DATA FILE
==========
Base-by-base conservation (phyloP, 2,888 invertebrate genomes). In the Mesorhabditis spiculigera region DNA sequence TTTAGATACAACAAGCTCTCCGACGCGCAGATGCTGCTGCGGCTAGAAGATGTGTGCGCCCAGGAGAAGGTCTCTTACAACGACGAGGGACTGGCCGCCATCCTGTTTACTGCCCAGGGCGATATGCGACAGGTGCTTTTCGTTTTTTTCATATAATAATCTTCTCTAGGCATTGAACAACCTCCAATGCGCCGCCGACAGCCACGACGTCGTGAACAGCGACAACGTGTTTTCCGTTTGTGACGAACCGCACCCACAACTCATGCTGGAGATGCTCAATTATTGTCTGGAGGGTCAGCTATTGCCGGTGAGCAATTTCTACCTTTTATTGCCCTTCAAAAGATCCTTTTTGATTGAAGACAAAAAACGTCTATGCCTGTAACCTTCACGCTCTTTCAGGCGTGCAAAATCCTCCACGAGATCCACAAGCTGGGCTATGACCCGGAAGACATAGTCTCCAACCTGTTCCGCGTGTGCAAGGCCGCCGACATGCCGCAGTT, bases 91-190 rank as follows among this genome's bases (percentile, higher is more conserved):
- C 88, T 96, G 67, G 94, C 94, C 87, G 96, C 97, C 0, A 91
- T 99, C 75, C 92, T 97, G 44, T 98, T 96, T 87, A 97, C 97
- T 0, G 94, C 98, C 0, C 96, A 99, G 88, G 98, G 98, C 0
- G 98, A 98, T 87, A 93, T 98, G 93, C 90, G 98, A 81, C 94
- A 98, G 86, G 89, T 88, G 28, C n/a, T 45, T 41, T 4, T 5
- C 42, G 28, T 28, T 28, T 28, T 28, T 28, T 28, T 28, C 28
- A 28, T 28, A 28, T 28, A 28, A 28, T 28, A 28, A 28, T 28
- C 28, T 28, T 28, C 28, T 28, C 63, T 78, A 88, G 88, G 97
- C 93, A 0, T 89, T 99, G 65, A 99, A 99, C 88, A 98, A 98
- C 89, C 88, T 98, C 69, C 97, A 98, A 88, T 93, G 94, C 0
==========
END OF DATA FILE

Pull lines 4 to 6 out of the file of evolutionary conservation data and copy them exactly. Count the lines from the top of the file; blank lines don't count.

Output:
- T 0, G 94, C 98, C 0, C 96, A 99, G 88, G 98, G 98, C 0
- G 98, A 98, T 87, A 93, T 98, G 93, C 90, G 98, A 81, C 94
- A 98, G 86, G 89, T 88, G 28, C n/a, T 45, T 41, T 4, T 5